In the Business Beyond Covid series, CEOs and other business leaders and experts in their sectors look to the future after Covid-19. What effect has the pandemic and resulting lockdown had on their industries and the SA economy as a whole? Which parts will bounce back first and which will never be the same again? Most importantly, they try to answer the question: where to from here?

Against the backdrop of a struggling economy, Covid-19 has presented even greater challenges to businesses big and small, public and private sectors alike. We are still in a state of shock, but what will perhaps matter most is how we emerge from this, even as we see the real negative effect of the pandemic unfolding.

At the moment it is said we risk losing 7-million jobs in SA, with small, medium and micro enterprises particularly hard hit. According to a report released by Sasfin and sme.Africa, the pandemic and lockdown have exposed about 75% of SA enterprises to high risk, which means they will struggle to survive the lockdown if the status quo continues.

As customers continue to assess the need for particular services and the relevance of certain non-essential services, businesses will have to show relevance and impact to retain contracts and minimise contract terminations as far as possible. They will need to renegotiate some contracts and ensure they can still generate an income, even if not at full value.

Companies that have been rendering non-essential services have taken the biggest knock during this time. Ultimately, such businesses need to ensure they can generate some income rather than no income at all. It will be a tough journey, but times like these call for agile and resilient leadership. This is when true leaders come out and save businesses, not cower and give up without a fight.

We are being forced to rethink and relook our strategies; we cannot keep doing the same old things and hoping our old ways will work post-Covid-19. The non-essential service businesses that have seriously struggled during this time should implement agile strategies to reinforce the way in which they will work and remain relevant going forward.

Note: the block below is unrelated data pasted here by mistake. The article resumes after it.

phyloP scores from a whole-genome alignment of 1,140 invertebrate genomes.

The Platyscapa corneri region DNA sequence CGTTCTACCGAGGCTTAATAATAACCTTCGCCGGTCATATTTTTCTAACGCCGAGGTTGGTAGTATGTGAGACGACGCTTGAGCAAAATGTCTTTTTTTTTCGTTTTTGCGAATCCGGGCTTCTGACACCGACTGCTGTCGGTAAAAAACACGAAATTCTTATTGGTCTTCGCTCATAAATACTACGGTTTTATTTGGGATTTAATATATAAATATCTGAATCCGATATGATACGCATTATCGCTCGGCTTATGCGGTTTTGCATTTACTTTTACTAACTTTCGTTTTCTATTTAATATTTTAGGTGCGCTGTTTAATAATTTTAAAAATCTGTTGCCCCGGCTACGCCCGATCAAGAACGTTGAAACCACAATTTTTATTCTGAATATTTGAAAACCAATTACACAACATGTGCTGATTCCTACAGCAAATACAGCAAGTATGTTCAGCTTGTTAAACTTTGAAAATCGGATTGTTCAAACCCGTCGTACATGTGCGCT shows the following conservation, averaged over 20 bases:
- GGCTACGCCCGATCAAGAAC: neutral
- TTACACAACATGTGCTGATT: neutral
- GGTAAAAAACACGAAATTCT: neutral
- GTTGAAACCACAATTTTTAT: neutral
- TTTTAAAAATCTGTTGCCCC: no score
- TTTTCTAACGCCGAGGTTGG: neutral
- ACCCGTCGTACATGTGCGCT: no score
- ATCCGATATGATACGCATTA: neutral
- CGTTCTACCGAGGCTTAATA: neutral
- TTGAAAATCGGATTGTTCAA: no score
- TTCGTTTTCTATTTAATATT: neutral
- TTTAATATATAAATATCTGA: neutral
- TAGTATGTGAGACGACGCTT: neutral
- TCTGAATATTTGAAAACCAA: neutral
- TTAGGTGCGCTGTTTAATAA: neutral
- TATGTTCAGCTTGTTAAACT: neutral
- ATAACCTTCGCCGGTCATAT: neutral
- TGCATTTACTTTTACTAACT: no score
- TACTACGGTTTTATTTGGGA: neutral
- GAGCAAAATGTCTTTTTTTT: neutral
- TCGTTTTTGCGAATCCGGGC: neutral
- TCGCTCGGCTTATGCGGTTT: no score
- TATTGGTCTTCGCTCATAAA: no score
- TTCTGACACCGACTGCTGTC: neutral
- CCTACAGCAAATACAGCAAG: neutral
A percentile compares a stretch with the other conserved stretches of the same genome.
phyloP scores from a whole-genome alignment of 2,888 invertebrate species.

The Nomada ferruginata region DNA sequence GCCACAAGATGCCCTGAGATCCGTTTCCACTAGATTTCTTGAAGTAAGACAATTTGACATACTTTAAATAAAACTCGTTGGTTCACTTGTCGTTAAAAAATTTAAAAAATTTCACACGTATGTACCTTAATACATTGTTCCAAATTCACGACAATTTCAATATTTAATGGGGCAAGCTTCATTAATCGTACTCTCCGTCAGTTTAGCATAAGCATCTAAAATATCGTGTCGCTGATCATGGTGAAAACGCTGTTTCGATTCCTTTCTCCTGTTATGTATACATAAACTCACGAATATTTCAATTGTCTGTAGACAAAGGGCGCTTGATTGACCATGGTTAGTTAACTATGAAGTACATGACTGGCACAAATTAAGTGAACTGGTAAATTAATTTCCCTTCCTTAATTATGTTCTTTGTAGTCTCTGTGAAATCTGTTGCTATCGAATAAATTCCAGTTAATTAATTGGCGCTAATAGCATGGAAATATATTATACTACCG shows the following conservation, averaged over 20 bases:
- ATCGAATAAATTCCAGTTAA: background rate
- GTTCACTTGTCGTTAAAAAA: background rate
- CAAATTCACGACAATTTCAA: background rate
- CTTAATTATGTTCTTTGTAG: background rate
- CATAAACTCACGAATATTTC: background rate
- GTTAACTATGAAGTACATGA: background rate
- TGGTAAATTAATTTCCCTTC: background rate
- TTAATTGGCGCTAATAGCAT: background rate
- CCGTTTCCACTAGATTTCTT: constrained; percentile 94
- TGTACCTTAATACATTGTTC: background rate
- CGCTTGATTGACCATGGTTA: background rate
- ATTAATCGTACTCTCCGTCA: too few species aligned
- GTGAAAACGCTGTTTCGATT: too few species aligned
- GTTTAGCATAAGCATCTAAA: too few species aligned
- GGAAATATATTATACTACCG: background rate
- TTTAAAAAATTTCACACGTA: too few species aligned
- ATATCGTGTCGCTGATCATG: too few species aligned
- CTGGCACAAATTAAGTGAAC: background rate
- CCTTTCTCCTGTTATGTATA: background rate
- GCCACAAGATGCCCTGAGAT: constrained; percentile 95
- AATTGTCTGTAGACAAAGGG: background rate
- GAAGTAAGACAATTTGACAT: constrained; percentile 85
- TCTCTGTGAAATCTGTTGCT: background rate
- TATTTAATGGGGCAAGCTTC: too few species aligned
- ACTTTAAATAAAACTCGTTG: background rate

We must not let panic set in among us; perhaps of importance to highlight is that we must look at ways to cut costs and expenditure. This is a time for leaders to think beyond just the business, look at the effect of the business on the SA economy and work towards ensuring that as many companies as possible can regroup and continue contributing to growing the economy post-Covid. This will not be an easy task, especially given the economic challenges that lie ahead.

Servest has been significantly affected by Covid-19. We have lost some clients along the way, some contracts have been put on hold, and we have had clients requesting 24-hour notice to terminate. We have colleagues who are at home, not working, because the sites they work on have been designated non-essential. In such instances, because the sites are not being used or colleagues are not working, payments stop, but the bottom line is that this affects families.